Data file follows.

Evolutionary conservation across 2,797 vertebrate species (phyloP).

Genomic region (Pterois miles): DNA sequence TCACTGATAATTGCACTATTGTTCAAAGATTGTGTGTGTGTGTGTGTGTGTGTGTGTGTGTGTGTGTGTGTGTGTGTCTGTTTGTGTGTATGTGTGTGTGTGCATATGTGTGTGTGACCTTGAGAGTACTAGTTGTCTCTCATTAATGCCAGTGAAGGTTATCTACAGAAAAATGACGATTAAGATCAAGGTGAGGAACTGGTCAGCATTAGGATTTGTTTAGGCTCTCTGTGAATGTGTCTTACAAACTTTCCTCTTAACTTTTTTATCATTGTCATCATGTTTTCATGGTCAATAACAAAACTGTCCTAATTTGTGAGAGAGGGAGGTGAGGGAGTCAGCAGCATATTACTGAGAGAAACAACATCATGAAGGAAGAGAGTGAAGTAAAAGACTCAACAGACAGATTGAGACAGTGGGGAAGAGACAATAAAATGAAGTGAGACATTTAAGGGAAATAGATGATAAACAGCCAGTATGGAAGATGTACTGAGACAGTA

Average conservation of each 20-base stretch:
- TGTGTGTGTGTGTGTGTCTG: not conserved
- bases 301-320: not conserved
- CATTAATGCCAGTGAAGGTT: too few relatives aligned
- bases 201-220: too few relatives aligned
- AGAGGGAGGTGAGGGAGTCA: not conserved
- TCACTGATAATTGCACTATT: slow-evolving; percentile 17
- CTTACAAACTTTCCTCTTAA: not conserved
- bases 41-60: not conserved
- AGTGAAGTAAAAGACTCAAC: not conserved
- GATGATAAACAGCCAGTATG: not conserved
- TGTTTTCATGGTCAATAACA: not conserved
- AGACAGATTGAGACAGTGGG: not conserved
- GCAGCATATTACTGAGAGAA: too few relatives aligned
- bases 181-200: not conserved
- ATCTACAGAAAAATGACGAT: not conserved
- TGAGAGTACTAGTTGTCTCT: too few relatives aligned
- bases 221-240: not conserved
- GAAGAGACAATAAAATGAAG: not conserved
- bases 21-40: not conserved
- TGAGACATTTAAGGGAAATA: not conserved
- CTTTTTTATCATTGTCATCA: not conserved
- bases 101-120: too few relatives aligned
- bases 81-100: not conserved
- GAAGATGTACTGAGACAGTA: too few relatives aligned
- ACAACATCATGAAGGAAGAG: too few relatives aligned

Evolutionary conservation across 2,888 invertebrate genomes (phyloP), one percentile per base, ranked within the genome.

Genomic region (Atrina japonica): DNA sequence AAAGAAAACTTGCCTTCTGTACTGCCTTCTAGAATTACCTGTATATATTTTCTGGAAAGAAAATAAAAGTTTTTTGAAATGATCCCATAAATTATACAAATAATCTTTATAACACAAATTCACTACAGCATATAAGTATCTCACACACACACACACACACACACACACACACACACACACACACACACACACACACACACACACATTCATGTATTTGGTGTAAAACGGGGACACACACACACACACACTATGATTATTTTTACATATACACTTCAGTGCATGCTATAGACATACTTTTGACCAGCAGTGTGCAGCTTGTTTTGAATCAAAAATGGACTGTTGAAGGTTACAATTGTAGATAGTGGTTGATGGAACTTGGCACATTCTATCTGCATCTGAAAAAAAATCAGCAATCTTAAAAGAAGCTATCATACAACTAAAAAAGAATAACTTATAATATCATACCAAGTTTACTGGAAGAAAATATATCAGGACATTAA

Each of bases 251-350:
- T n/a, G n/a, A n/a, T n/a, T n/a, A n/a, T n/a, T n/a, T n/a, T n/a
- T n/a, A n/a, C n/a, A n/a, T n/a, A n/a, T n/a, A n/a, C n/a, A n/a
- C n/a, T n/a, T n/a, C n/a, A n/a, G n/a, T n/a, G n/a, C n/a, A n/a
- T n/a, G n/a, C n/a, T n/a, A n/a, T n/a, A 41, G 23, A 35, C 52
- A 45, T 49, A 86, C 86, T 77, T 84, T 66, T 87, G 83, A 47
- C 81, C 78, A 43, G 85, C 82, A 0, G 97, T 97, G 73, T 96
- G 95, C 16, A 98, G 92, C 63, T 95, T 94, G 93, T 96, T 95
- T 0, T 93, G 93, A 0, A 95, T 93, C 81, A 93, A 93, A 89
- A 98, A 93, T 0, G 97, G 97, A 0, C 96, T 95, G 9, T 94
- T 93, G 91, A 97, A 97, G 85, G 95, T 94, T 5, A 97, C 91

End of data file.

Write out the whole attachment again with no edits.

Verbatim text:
Evolutionary conservation across 2,797 vertebrate species (phyloP).

Genomic region (Pterois miles): DNA sequence TCACTGATAATTGCACTATTGTTCAAAGATTGTGTGTGTGTGTGTGTGTGTGTGTGTGTGTGTGTGTGTGTGTGTGTCTGTTTGTGTGTATGTGTGTGTGTGCATATGTGTGTGTGACCTTGAGAGTACTAGTTGTCTCTCATTAATGCCAGTGAAGGTTATCTACAGAAAAATGACGATTAAGATCAAGGTGAGGAACTGGTCAGCATTAGGATTTGTTTAGGCTCTCTGTGAATGTGTCTTACAAACTTTCCTCTTAACTTTTTTATCATTGTCATCATGTTTTCATGGTCAATAACAAAACTGTCCTAATTTGTGAGAGAGGGAGGTGAGGGAGTCAGCAGCATATTACTGAGAGAAACAACATCATGAAGGAAGAGAGTGAAGTAAAAGACTCAACAGACAGATTGAGACAGTGGGGAAGAGACAATAAAATGAAGTGAGACATTTAAGGGAAATAGATGATAAACAGCCAGTATGGAAGATGTACTGAGACAGTA

Average conservation of each 20-base stretch:
- TGTGTGTGTGTGTGTGTCTG: not conserved
- bases 301-320: not conserved
- CATTAATGCCAGTGAAGGTT: too few relatives aligned
- bases 201-220: too few relatives aligned
- AGAGGGAGGTGAGGGAGTCA: not conserved
- TCACTGATAATTGCACTATT: slow-evolving; percentile 17
- CTTACAAACTTTCCTCTTAA: not conserved
- bases 41-60: not conserved
- AGTGAAGTAAAAGACTCAAC: not conserved
- GATGATAAACAGCCAGTATG: not conserved
- TGTTTTCATGGTCAATAACA: not conserved
- AGACAGATTGAGACAGTGGG: not conserved
- GCAGCATATTACTGAGAGAA: too few relatives aligned
- bases 181-200: not conserved
- ATCTACAGAAAAATGACGAT: not conserved
- TGAGAGTACTAGTTGTCTCT: too few relatives aligned
- bases 221-240: not conserved
- GAAGAGACAATAAAATGAAG: not conserved
- bases 21-40: not conserved
- TGAGACATTTAAGGGAAATA: not conserved
- CTTTTTTATCATTGTCATCA: not conserved
- bases 101-120: too few relatives aligned
- bases 81-100: not conserved
- GAAGATGTACTGAGACAGTA: too few relatives aligned
- ACAACATCATGAAGGAAGAG: too few relatives aligned

Evolutionary conservation across 2,888 invertebrate genomes (phyloP), one percentile per base, ranked within the genome.

Genomic region (Atrina japonica): DNA sequence AAAGAAAACTTGCCTTCTGTACTGCCTTCTAGAATTACCTGTATATATTTTCTGGAAAGAAAATAAAAGTTTTTTGAAATGATCCCATAAATTATACAAATAATCTTTATAACACAAATTCACTACAGCATATAAGTATCTCACACACACACACACACACACACACACACACACACACACACACACACACACACACACACACACATTCATGTATTTGGTGTAAAACGGGGACACACACACACACACACTATGATTATTTTTACATATACACTTCAGTGCATGCTATAGACATACTTTTGACCAGCAGTGTGCAGCTTGTTTTGAATCAAAAATGGACTGTTGAAGGTTACAATTGTAGATAGTGGTTGATGGAACTTGGCACATTCTATCTGCATCTGAAAAAAAATCAGCAATCTTAAAAGAAGCTATCATACAACTAAAAAAGAATAACTTATAATATCATACCAAGTTTACTGGAAGAAAATATATCAGGACATTAA

Each of bases 251-350:
- T n/a, G n/a, A n/a, T n/a, T n/a, A n/a, T n/a, T n/a, T n/a, T n/a
- T n/a, A n/a, C n/a, A n/a, T n/a, A n/a, T n/a, A n/a, C n/a, A n/a
- C n/a, T n/a, T n/a, C n/a, A n/a, G n/a, T n/a, G n/a, C n/a, A n/a
- T n/a, G n/a, C n/a, T n/a, A n/a, T n/a, A 41, G 23, A 35, C 52
- A 45, T 49, A 86, C 86, T 77, T 84, T 66, T 87, G 83, A 47
- C 81, C 78, A 43, G 85, C 82, A 0, G 97, T 97, G 73, T 96
- G 95, C 16, A 98, G 92, C 63, T 95, T 94, G 93, T 96, T 95
- T 0, T 93, G 93, A 0, A 95, T 93, C 81, A 93, A 93, A 89
- A 98, A 93, T 0, G 97, G 97, A 0, C 96, T 95, G 9, T 94
- T 93, G 91, A 97, A 97, G 85, G 95, T 94, T 5, A 97, C 91